Some of the research questions that formed the basis for survey were: What methods and tools are helping to reinvigorate environments of inclusive public debate at the WSF? Are electronic media, airwaves, digital signals and cyberspace shaping and strengthening the process of networking in actualizing the WSF? Are alternative media truly facilitating inclusion of the marginalized voices at the WSF? Is there enough of an evidence to justify activation of an alternative sphere of participatory democracy at the WSF? Taking lead from such overarching questions, the study challenged and questioned new media technologies as tools for participatory democracy.


5. In Search of a Media Narrative

This project has grown out of many concerns and paradoxes. The exploration on the role of mediated communications in promoting democratic spheres of participation at the WSF remains an academic deficit of sorts. Sadly, one finds a scholarly disconnect while locating the ‘centrality’ of communications in social or political science literature on the WSF. Apart from some anecdotal evidence and emerging voices (Waterman, Escobar, Savio, Milan), the role of mediated communications has not been articulated as a sufficiently ‘inclusive narrative’ in the discourse on the WSF. This gap calls for attention, primarily for the reason when there is a growing body of contemporary literature anchored in ideological debates on the WSF, encompassing critical rethinking of various social, cultural and political paradigms leading up to the politics of resistance, global civil society, democratization so on and so forth.

There is also a growing atrium of intellectuals, activists, scholars and practitioners, who have established a canon of resistance discourse on the WSF. With timely and important contributions, they are making a quantum leap in creating significant ripple effects in reinvigorating an alternative field of ‘intellectual-activist-practitioners’ lobby. It constitutes an impressive array of names like: William F. Fisher, Thomas Ponniah, Peter Waterman, Arturo Escobar, Immanuel Wallerstien, Hardt & Negri, Tom Mertes, Sonia E Alvarez, Chiko Whitaker, Teivo Teivainen, Jai Sen, Bouventra de Sousa Santos and many others. One also finds a cluster of popular voices of dissent like Naomi Klein, Arundathi Roy, Naom Chomsky, Tony Negri, George Monbiot and Susan George engaged in exploring society, politics and citizen strategies to neo-liberal globalization. These are just a couple of handful of people amongst a sporadically growing mosaic of versatile and multiple collective actors who are communicating, connecting and sharing literature quite organically through alternative spaces of social action such as the Internet. In addition to this, the online laboratories and academic initiatives such as the Transnational Institute (TNI), Amsterdam led by Susan George, Choike (an online portal of academic papers on Southern civil societies) and Znet are playing a significant role in the integration of an alternative pedagogical paradigm of the intellectual left.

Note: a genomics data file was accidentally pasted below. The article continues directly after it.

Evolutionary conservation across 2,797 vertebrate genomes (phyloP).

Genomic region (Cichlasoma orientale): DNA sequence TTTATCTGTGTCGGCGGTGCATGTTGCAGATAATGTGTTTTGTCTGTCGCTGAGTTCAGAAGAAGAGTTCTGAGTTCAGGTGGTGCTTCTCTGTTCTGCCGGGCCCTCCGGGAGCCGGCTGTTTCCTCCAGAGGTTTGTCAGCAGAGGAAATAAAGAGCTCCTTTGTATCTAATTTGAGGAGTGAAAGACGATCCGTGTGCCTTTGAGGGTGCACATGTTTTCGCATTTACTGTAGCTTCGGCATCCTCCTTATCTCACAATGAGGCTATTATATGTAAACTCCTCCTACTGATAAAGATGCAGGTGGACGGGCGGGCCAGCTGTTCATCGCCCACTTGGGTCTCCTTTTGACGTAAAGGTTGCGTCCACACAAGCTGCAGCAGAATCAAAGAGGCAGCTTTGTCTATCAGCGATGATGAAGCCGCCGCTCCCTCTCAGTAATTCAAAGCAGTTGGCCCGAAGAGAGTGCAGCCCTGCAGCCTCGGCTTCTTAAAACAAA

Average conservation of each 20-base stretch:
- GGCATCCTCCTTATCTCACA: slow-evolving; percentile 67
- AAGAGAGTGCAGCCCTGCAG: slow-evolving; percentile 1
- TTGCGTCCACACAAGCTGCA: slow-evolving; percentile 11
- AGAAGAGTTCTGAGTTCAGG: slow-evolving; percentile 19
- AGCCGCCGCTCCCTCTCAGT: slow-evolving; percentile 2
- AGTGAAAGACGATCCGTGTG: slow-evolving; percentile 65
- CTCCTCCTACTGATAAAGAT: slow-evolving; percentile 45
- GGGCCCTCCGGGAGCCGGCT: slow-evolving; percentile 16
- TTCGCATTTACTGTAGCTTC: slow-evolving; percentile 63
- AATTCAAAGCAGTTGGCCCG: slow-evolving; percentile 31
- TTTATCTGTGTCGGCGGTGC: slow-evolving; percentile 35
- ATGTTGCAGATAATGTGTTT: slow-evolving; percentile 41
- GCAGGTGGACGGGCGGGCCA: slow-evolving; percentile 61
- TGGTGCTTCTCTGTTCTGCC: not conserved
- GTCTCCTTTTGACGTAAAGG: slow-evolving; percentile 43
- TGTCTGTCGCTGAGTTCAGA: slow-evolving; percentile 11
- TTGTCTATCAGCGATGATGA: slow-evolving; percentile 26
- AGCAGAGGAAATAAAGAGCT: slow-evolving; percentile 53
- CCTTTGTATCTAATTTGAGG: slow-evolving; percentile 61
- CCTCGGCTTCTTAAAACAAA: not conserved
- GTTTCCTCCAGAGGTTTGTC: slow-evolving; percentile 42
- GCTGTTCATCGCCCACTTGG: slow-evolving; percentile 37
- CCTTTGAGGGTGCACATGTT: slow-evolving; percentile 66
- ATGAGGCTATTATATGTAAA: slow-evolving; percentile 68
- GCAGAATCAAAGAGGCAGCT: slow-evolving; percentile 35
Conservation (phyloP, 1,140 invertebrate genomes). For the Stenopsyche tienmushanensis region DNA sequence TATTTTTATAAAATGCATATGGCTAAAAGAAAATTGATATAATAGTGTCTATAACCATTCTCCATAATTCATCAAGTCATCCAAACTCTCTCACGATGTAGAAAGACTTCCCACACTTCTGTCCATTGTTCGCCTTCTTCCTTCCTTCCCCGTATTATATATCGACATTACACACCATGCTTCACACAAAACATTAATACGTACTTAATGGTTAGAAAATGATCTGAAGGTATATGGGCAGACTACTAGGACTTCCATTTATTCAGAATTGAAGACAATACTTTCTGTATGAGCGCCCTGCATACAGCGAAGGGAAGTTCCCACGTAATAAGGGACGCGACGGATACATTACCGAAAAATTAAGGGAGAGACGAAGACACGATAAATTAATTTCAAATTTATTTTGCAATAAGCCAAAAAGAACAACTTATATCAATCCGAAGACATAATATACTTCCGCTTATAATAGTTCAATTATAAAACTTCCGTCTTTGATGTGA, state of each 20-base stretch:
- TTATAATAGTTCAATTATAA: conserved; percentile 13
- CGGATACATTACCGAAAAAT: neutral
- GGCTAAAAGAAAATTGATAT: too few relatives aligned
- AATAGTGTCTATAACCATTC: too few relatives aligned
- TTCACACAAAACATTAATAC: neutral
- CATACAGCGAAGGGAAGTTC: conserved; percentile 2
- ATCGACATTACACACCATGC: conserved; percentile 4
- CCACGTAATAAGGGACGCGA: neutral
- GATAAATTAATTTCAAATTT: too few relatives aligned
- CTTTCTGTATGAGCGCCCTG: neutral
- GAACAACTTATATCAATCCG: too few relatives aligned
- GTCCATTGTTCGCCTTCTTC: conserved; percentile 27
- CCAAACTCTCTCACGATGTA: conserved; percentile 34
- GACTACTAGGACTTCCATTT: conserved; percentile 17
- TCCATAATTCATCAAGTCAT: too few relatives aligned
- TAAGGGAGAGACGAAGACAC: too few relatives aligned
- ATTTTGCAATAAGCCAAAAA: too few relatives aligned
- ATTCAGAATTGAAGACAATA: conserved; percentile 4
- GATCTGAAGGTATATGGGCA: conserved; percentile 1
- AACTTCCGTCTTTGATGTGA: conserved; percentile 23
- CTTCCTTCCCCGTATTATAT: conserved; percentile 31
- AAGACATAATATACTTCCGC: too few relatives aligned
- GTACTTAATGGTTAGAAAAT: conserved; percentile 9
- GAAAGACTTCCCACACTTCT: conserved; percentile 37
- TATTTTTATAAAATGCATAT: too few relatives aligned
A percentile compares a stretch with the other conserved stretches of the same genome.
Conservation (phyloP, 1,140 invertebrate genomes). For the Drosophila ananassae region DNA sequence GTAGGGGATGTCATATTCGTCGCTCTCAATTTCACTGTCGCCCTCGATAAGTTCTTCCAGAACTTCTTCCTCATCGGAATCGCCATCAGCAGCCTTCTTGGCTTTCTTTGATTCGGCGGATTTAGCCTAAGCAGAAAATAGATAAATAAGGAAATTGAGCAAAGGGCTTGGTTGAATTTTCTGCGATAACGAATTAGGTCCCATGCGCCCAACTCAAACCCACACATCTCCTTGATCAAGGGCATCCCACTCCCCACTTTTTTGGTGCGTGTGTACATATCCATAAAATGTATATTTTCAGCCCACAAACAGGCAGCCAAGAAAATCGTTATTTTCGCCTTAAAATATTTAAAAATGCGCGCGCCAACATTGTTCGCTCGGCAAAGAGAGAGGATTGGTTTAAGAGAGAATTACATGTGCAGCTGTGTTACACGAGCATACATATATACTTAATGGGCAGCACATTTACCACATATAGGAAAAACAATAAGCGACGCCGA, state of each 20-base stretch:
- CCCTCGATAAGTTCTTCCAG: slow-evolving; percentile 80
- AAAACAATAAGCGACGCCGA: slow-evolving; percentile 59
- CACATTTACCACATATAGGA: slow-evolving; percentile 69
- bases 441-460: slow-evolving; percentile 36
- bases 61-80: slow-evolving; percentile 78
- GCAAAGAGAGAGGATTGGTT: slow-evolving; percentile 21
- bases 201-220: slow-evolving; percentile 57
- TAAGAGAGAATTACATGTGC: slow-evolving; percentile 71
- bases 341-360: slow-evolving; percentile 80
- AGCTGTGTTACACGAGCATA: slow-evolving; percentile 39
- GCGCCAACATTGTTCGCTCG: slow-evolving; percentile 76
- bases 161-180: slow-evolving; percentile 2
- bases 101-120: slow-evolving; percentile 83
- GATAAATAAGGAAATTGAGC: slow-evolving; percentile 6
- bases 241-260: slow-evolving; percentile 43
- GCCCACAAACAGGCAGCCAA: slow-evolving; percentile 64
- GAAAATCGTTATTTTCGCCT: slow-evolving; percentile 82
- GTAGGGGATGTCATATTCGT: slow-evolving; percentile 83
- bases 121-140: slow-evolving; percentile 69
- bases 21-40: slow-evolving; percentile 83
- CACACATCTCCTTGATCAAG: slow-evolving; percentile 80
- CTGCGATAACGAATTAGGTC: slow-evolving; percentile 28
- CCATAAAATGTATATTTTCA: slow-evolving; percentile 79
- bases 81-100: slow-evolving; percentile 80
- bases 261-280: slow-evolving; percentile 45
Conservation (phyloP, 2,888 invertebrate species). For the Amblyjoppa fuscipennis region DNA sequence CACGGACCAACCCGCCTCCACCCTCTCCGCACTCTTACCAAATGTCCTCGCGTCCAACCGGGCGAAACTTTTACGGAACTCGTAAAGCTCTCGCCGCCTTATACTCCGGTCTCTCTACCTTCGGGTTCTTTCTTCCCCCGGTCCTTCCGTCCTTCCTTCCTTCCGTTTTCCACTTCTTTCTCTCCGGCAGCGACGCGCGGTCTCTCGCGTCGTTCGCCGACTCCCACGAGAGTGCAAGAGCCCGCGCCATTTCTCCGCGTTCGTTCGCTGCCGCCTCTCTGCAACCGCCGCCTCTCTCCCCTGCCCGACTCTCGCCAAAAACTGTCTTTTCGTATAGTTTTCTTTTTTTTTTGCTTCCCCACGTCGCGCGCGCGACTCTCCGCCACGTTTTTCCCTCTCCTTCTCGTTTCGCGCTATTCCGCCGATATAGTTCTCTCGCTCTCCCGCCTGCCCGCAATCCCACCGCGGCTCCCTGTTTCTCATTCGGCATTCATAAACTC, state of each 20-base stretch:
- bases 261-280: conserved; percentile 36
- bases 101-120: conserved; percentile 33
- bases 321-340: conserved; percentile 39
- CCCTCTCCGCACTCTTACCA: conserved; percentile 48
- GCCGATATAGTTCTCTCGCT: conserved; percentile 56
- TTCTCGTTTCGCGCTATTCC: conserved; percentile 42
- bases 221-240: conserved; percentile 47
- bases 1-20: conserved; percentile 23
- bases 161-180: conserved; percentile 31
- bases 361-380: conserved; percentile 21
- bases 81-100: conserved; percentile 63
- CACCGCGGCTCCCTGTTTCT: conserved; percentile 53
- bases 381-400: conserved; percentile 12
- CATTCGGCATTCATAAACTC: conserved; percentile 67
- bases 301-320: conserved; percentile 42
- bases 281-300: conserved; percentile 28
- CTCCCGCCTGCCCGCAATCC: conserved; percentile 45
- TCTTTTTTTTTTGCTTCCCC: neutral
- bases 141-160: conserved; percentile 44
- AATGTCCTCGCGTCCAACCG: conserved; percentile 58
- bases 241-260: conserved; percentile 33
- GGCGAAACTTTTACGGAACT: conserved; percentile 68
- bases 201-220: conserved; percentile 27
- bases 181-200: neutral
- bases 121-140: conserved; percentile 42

It is however surprising to note that there is little emphasis in the available body of discourse on the role of media and mediated technologies in facilitating participation and democratic dialogue at the World Social Forum. The quandary becomes more intense when one observes the apathy of the global/mainstream media towards representing the WSF. The role played by alternative media and communications technologies in the realization of the Forum, even if diffused and scattered along various trajectories, has not been consolidated and critiqued well. This also raises the question about perception and reception of media discourse in relation to the WSF. Why do mediated communications and the WSF exist in episodic encounters to each other?

As mentioned earlier a few encouraging voices trying to step out of this deficit include: the seminal research undertaken by Peter Waterman (2005) on ‘Communication, Culture and the WSF’ that offers empirical and base-line evidence on the existing communications capital of the WSF. Stefania Milan’s (2004) paper on ‘Civil Society Media at the WSF’ develops a diverse classification of the available inventory of the alternative media at the WSF evaluating its performance. Escobar has made a significant contribution in unpacking the nature of complexity and self-organisation through the decentralized intelligence of cyberspace. In addition to this, Roberto Savio has made tremendous practical efforts in configuring internal and external communications dynamics of the WSF. These are just a handful of interventions that are trying to perform preliminary rites of initiation, preparing a palette for some painstaking critique on a well-deserved subject, which is in desperate need of further scholarly enunciation.


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Copyrights © 2005 Sumaira Sagheer Toor
Masters Dissertation, MA in Global Media and Postnational Communication, School of Oriental and African Studies, London